BERLIN — The Latest on the crash of a propeller plane in the Swiss Alps (all times local):
Swiss officials say they're not aware of any distress call from an old-time prop plane that crashed in the Swiss Alps before it went down, killing 20 people. They also expect the investigation into the cause of the crash to be "relatively complex."
Daniel Knecht of the Swiss Transportation Safety Investigation Board said the plane appears to have hit the ground near-vertically and at high speed in Saturday's crash.
Speaking at a news conference Sunday in the Alpine resort of Flims, near the crash site, Knecht said the vintage plane presumably didn't have the crash-resistant cockpit voice and data recorders that more modern aircraft have.
He said officials have essentially ruled out a collision with another aircraft or hitting an obstacle such as a wire. He also says there's no indication of foul play or that the aircraft lost parts or broke up before the crash.
Swiss police say all 20 people aboard an old-time propeller plane were killed when the aircraft crashed into a mountainside in southeast Switzerland.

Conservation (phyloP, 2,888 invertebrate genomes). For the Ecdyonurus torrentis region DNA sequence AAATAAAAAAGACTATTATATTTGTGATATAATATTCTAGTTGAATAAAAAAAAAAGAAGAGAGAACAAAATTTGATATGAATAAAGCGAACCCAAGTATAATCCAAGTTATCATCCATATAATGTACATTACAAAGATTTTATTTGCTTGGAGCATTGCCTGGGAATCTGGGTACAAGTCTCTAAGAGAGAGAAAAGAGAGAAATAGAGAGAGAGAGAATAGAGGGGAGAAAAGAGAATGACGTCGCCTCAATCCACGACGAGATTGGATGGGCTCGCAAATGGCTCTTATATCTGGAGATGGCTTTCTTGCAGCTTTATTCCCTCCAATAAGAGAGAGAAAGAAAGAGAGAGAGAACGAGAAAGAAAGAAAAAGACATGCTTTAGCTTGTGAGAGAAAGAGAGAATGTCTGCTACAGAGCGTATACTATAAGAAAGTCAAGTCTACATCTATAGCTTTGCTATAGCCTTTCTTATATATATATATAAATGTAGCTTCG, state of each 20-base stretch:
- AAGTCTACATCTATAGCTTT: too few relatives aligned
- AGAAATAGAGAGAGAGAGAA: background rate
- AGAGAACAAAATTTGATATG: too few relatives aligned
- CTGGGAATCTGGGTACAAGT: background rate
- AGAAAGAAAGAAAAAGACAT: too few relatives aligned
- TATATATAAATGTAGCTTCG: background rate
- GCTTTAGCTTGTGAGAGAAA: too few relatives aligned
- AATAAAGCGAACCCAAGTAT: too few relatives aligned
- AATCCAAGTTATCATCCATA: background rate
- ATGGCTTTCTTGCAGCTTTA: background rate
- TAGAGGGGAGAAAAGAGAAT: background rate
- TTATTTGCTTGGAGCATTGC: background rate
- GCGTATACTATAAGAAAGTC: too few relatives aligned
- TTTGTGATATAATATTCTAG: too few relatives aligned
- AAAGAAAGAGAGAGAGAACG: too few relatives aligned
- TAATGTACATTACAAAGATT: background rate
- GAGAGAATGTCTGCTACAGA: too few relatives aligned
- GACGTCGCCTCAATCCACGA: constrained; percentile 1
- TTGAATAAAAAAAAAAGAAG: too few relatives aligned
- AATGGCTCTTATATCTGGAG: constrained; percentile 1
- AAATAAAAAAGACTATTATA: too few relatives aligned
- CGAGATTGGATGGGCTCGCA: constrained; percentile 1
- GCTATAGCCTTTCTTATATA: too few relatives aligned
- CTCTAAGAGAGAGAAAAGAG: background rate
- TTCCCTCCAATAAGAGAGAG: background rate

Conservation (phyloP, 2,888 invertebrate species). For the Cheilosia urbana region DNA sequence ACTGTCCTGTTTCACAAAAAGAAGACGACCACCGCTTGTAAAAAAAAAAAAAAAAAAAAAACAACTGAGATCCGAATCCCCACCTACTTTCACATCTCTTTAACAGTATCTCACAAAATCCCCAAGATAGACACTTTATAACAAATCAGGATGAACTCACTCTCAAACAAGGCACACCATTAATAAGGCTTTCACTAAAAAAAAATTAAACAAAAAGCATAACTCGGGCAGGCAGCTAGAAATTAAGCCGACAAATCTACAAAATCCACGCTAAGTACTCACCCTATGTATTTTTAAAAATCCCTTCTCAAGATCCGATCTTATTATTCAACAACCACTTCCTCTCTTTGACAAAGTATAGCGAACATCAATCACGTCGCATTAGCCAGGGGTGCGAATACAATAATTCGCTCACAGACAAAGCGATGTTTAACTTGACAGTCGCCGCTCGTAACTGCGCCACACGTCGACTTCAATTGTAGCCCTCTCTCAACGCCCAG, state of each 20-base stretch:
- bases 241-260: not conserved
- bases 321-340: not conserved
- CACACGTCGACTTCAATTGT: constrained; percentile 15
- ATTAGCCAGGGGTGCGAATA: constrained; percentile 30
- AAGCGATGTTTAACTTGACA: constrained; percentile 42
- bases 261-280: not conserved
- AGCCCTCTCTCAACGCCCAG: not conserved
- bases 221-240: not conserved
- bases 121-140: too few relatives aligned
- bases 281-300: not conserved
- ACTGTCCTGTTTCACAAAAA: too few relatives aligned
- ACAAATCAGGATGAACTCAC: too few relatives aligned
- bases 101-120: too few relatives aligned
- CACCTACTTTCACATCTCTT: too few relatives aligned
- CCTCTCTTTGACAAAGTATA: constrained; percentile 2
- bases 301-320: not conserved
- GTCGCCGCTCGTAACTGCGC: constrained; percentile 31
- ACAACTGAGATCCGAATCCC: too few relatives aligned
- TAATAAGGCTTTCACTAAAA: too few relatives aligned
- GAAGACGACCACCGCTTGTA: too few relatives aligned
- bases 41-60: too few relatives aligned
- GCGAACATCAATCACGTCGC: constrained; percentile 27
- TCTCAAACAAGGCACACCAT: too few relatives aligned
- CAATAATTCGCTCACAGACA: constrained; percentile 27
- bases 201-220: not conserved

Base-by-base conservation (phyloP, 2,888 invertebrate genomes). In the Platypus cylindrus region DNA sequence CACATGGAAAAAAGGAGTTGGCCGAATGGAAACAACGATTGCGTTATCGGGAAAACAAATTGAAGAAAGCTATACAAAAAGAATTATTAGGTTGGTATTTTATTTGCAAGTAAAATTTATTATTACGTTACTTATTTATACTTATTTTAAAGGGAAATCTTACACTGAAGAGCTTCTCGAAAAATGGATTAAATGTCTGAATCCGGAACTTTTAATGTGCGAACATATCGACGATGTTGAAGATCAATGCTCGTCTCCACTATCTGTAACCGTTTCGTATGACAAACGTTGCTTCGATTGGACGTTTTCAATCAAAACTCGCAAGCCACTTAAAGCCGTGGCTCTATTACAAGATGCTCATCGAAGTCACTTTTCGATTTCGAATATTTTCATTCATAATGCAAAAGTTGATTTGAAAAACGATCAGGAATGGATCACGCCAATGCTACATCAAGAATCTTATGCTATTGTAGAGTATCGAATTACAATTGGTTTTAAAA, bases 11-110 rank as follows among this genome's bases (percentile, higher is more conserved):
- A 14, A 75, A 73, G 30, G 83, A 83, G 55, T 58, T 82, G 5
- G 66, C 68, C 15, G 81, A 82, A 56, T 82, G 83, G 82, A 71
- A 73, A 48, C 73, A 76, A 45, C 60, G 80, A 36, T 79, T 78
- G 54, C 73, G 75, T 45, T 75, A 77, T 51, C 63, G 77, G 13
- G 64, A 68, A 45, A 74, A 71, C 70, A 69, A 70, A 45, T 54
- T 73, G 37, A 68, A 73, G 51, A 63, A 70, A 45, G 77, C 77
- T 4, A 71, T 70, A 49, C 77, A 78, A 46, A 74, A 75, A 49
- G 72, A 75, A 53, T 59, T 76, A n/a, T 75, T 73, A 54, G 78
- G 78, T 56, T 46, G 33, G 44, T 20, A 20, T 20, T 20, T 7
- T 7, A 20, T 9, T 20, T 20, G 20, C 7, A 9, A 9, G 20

The Swiss news website 20min.ch quoted police spokeswoman Anita Senti as saying that police now know all 20 people on the Junkers Ju-52 propeller plane died in the crash Saturday near the Alpine resort of Flims.
Officials said 11 men and nine women were killed, most from Switzerland but also a couple and their son from Austria.
The plane was operated by Ju-Air, a Swiss company that offers tours with vintage former Swiss military aircraft.
An old-time propeller plane operated by a company that offers panoramic flights has crashed in the Swiss Alps. There was no immediate word on casualties.
Police in southeastern Graubuenden canton (state) said a several-seater plane crashed Saturday on the Piz Segnas mountain above the Swiss Alpine resort of Flims, striking the mountain's western flank about 2,540 meters (8,330 feet) above sea level. The area is popular with hikers and includes a glacier.
Police gave no information on casualties, but said Sunday they plan a news conference in the afternoon.
Ju-Air, a company based in Duebendorf, near Zurich, that offers flights with old-time Junkers Ju-52 planes, said one of its aircraft had been involved in the accident Saturday. Nearly 5,000 Ju-52 planes were manufactured between 1932 and 1952. The Swiss daily Blick said the planes can accommodate 17 passengers and three crew.